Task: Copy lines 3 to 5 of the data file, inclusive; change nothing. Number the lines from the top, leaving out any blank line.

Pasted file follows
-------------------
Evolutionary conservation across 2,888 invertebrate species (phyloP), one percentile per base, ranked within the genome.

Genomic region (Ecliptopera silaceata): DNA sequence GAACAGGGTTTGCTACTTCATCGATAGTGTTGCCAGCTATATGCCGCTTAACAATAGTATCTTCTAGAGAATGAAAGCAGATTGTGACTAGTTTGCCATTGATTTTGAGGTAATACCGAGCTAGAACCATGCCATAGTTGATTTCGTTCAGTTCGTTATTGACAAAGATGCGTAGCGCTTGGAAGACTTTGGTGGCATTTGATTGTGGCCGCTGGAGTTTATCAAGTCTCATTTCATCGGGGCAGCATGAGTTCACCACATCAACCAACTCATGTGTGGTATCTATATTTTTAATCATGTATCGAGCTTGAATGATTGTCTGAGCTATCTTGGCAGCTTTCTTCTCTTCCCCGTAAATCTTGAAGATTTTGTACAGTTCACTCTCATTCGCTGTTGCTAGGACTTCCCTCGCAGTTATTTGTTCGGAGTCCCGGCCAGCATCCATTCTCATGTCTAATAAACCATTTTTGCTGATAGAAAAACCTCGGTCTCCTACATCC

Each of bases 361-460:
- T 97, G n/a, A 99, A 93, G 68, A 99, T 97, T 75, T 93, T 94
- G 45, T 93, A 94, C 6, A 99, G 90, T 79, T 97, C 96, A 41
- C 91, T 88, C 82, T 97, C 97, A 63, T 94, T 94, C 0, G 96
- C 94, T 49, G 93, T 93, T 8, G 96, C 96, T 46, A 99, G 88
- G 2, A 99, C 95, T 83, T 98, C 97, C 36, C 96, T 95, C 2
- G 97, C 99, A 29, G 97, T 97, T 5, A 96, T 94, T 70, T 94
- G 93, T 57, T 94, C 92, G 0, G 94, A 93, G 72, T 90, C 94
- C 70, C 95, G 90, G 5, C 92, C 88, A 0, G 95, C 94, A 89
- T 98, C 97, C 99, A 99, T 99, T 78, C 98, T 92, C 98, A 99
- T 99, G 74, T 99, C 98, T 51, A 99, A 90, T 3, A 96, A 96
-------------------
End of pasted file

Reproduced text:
Each of bases 361-460:
- T 97, G n/a, A 99, A 93, G 68, A 99, T 97, T 75, T 93, T 94
- G 45, T 93, A 94, C 6, A 99, G 90, T 79, T 97, C 96, A 41